If you were to cover it with how much you know now, how much would you cover? (bascially how much do you think you know)'
If you would use anything more than a grain of sand, you're lying. Really, you couldn't say more than an electron.
This post is about the sheer amount of things there could be to know, and how insanely little us humans can actually know. And to think --- God knows it all.
Let me get you thinking about all the things you do not know:
How many people died on May 14, 1490?
How many tournaments have there been for Call of Duty?
What did Alexander the Great do on his 8th birthday?
How many grains of sand are on Lake Superior's beaches?
What was the name of the 141,582nd person to ever be born?
How many sins did George Washington commit on July 4, 1776?
How many people are praying right now?
Stars, electric guitar, Halo, baseball, atoms, the ocean, Zimbabwe, potatoes, trees, Wi-fi, anatomy, the Mayans, pianos, geography, geology, giraffes...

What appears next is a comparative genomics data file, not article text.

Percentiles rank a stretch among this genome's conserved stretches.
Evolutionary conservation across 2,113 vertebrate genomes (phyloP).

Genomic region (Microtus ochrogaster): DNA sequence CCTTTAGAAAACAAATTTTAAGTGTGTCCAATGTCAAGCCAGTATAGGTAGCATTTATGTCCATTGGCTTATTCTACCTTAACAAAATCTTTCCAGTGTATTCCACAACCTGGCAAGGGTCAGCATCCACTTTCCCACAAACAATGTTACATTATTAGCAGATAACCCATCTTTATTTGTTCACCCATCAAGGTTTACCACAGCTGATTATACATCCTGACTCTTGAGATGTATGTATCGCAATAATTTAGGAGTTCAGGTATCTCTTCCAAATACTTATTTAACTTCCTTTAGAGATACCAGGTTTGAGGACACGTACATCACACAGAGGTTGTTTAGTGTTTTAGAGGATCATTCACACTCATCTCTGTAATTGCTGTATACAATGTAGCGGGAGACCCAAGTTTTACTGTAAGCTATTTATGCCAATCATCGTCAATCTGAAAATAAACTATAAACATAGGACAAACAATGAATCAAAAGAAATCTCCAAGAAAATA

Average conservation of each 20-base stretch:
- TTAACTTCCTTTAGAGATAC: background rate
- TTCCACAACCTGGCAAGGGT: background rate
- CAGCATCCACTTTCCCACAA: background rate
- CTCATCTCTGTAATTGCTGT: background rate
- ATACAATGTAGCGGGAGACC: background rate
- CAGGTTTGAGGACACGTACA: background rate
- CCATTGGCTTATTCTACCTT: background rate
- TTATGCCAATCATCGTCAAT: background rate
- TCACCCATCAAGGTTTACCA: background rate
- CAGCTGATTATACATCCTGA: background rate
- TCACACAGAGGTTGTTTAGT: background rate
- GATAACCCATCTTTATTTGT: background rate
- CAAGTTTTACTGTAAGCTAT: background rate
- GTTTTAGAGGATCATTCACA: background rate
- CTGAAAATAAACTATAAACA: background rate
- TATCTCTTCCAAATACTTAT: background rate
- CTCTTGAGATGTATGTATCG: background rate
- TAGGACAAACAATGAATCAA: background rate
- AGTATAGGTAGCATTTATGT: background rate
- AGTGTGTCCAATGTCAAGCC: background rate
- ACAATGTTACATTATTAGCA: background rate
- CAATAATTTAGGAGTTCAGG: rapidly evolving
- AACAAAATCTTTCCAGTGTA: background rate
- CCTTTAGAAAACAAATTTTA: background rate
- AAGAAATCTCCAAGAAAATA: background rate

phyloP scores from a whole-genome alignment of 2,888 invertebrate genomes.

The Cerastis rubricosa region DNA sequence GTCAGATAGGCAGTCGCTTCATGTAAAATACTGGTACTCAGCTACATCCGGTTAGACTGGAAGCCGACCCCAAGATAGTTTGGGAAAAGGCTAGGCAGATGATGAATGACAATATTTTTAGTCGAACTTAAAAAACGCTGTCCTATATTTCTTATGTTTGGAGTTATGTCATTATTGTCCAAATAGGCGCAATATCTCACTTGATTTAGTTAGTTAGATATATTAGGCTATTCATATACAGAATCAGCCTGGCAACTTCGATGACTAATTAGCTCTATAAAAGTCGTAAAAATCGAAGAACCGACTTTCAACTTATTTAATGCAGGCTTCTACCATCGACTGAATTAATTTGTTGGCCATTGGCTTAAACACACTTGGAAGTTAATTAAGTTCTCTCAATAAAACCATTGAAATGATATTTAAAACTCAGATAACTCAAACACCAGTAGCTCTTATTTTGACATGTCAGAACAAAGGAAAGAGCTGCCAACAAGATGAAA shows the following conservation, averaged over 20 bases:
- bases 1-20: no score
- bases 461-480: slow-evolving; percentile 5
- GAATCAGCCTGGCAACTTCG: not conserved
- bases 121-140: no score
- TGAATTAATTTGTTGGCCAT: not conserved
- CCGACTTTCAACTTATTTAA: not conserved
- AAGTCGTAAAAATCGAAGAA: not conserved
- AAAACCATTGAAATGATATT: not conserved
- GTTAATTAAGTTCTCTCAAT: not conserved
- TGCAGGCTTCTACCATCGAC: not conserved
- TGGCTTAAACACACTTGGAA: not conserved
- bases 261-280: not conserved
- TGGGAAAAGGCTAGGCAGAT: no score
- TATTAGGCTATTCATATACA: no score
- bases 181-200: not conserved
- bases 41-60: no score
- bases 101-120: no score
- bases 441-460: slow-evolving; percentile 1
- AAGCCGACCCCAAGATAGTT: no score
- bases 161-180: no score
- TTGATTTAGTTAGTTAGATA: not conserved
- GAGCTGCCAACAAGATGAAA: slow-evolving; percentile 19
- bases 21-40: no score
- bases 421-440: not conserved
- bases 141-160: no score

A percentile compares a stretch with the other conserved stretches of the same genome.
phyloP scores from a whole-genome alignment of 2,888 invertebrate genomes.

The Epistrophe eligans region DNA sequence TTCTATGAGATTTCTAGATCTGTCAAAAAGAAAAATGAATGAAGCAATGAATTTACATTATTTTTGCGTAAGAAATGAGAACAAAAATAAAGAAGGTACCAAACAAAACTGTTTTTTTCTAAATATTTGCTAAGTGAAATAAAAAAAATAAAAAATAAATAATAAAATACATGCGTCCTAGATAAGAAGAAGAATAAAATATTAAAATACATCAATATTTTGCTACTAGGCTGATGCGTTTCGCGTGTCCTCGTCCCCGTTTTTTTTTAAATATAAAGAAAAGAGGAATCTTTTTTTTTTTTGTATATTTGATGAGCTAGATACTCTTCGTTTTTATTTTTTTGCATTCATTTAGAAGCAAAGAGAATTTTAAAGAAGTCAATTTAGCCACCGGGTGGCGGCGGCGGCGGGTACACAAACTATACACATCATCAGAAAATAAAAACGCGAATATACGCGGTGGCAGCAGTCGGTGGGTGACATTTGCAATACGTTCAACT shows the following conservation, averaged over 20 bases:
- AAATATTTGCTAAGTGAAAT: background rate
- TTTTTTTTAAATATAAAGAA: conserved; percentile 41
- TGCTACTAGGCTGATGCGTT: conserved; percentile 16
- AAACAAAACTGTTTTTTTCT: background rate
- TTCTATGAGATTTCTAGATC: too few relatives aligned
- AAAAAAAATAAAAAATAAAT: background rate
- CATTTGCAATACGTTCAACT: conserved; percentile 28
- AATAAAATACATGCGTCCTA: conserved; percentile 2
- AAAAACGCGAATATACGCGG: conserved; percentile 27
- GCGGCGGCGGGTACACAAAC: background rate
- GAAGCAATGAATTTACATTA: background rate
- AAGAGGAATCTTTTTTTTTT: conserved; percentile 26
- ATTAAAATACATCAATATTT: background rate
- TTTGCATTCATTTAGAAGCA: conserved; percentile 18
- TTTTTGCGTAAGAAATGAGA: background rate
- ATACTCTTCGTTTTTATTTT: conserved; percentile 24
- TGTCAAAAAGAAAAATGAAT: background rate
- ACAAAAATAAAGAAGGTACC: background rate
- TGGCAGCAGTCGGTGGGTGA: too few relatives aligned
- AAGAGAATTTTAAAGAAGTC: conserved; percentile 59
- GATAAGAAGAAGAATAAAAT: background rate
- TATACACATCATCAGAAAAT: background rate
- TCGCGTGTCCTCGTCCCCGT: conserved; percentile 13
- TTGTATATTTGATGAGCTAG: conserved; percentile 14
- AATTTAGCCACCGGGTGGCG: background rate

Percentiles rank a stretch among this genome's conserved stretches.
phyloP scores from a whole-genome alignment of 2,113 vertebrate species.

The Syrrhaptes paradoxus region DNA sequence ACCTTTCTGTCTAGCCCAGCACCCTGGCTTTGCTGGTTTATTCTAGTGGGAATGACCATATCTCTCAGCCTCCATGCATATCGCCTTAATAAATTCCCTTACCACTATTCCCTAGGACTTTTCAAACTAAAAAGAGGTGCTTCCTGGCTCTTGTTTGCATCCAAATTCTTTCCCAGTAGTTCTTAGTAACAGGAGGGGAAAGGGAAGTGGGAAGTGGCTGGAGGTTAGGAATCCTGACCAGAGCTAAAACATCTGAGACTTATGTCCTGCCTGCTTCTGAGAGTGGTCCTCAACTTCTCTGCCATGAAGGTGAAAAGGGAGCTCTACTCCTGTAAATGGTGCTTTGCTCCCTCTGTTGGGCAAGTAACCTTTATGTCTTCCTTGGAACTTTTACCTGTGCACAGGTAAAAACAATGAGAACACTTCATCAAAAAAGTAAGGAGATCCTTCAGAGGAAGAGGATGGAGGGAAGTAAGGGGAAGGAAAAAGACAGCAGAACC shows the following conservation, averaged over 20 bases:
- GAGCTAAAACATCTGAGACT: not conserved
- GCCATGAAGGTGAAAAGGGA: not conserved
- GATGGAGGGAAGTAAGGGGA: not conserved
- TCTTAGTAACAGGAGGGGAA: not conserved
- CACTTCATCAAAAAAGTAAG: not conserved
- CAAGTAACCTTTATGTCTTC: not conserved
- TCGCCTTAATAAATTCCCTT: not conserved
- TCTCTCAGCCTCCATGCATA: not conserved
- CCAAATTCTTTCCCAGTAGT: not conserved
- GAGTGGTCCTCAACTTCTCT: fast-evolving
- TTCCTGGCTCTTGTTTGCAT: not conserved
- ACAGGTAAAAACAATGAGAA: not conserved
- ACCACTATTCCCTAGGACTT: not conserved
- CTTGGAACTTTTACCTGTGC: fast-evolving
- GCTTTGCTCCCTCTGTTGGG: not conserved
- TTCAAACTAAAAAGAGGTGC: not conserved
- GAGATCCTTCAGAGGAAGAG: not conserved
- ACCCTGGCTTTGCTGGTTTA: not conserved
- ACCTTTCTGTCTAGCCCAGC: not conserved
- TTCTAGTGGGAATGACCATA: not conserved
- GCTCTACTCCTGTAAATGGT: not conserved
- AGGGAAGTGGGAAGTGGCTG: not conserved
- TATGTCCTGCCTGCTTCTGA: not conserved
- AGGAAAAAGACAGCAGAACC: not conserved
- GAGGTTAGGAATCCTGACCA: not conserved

I could go on for pretty much forever. There are just so many things that we could theoretically know. To consider ourselves anything more than stupid is, well, dumb. Nobody in the universe knows more than .000000000000000000001% of all you could possibly know.
Think of this a different way.
Lets say every person you ever meet knows 1,000 things you don't know (a ridiculously low number). This can range from what they ate for lunch yesterday to the name of every character in their favorite book to facts about WWII.
There are 7 billion people or so. That means you could meet 7 billion people who each know a thousand things (again, a very low estimate) that you don't know. 7,000,000,000 x 1,000 = 7,000,000,000,000.
That's 7 trillion things you do not know. And God knows them all.
But amid all that, He still knows you.
Psalm 139: 1-3
You have searched me, Lord,
and you know me.
You know when I sit and when I rise;
you perceive my thoughts from afar.
You discern my going out and my lying down;
you are familiar with all my ways.
Song of the Day: You Know Me, Bethel Music